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McGill Group Makes Electrically Injected Rolled-up Semiconductor Laser

Device can be readily transferred to silicon substrates for chip-level optical communications

a) Schematic of the electrically injected free-standing rolled-up tube laser on InP substrate. (b) Measured current-voltage characteristic of the device at room temperature.

Researchers from McGill University, Canada, have demonstrated electrically injected rolled-up semiconductor tube lasers, which are formed when a coherently strained InGaAs/InGaAsP quantum well structure is selectively released from the underlying InP substrate.

An electrically injected, low threshold micro- or nanoscale laser that can be integrated on a silicon platform would be ideal for future chip-level optical communications, driven by the increasing demand for high data rate and low energy budget.

Various types of optical micro-/nanocavities are being considered but among them rolled-up semiconductor tubes (made by selectively releasing strained nanomembranes from their host substrates) exhibit unique characteristics, including ultra-high Q-factors, directional emission, and controlled polarisation.

Moreover, exact tailoring of the optical emission characteristics can be achieved using standard photolithography processes. A further advantage of rolled-up tube optical cavities is that they can be transferred onto a silicon platform without performance degradation, enabling the seamless integration with waveguides, modulators, and other electronic and photonic components.

Recently, optically-pumped rolled-up tube lasers incorporating self-organised quantum dots, quantum dashes, or quantum wells as the gain media have been demonstrated at both low temperature and room temperature. But to date, an electrically injected rolled-up semiconductor tube laser has not been reported.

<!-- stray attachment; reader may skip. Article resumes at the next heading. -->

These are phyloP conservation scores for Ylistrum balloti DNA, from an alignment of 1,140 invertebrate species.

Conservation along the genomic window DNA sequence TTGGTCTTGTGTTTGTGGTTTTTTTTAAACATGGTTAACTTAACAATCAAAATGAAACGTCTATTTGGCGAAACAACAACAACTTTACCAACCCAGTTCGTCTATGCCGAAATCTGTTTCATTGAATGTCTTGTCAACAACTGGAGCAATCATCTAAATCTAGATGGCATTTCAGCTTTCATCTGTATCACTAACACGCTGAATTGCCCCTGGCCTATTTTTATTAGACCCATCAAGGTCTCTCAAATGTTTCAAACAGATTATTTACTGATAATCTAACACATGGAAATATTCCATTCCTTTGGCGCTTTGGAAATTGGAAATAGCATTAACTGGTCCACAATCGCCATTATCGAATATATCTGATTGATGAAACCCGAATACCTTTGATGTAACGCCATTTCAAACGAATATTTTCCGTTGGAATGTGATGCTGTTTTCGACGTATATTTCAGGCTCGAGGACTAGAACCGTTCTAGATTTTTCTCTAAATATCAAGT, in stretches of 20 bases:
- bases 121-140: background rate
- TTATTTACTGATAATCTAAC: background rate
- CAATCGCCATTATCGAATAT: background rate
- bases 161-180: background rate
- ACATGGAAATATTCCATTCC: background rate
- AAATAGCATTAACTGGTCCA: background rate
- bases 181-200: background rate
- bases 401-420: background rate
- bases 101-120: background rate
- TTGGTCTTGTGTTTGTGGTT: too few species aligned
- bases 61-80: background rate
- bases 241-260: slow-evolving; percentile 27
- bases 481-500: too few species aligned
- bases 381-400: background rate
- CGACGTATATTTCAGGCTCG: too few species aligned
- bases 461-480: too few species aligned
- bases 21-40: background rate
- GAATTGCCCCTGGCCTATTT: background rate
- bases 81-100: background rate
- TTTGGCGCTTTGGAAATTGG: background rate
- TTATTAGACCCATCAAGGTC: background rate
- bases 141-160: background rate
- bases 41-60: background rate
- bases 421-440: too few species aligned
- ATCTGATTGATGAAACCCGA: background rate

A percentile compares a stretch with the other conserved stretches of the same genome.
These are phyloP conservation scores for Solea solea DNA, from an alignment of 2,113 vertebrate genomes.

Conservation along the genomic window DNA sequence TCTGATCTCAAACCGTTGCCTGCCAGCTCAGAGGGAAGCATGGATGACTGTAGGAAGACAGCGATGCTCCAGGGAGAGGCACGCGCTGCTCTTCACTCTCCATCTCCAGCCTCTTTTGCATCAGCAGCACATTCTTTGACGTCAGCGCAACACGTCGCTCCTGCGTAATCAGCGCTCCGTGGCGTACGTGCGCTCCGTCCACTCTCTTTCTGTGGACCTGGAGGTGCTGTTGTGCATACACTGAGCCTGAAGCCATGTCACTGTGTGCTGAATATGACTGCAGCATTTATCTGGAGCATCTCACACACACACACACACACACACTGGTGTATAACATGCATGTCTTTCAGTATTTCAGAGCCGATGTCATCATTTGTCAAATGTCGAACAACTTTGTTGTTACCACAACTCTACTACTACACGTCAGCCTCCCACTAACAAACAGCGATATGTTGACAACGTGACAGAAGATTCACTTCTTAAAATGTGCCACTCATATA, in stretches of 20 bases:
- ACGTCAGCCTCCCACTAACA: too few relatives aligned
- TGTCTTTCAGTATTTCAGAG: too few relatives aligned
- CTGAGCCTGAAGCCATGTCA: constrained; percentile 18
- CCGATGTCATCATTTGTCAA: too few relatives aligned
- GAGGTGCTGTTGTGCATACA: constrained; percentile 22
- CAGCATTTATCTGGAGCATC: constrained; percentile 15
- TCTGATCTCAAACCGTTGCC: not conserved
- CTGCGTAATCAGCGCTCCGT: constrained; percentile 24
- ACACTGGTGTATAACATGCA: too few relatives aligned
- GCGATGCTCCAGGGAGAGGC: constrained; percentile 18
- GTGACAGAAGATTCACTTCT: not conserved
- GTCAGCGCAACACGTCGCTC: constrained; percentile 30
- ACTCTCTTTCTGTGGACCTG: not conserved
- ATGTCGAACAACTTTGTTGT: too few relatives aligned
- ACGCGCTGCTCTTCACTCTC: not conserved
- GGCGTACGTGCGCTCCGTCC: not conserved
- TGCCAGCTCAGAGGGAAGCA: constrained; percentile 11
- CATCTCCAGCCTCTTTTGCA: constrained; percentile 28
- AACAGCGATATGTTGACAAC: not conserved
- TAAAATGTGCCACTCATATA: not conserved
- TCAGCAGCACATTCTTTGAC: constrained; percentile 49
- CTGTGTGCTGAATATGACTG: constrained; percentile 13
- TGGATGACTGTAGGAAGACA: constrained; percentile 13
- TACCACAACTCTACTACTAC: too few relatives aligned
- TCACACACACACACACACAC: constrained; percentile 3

The difficulty in achieving electrically injected lasing of rolled-up tubes, or other whispering-gallery-mode (WGM) based cavities, lies in the highly inefficient carrier injection process of a conventional vertical p-i-n structure, due to the very thin nanomembranes. Also, the optical performance, including the WGM profiles and Q-factor, can be adversely affected by the presence of electrical contacts and the heating effect, due to the large resistance and large surface recombination.

Dastjerdi and colleagues at the Department of Electrical and Computer Engineering at McGill, have investigated the design, fabrication, and characterisation of electrically injected InP/InGaAsP rolled-up tube lasers, in which multiple InGaAs quantum wells are incorporated as the gain media. In their paper in Applied Physics Letters, they explain that efficient carrier injection into the device active region can be achieved using a lateral carrier injection scheme without compromising the optical emission characteristics.

The resulting devices exhibit strong coherent emission in the wavelength range of 1.5µm, with a lasing threshold of 1.05mA for a rolled-up tube with a diameter of 5µm and wall thickness of 140nm at 80K. The Purcell factor is estimated to be 4.3.

According to the researchers, such devices can be readily transferred on silicon substrates, providing an electrically injected coherent light source for applications in chip-level optical communications.

'An electrically injected rolled-up semiconductor tube laser' by Dastjerdi et al, Appl. Phys. Lett. 106, 021114 (2015);

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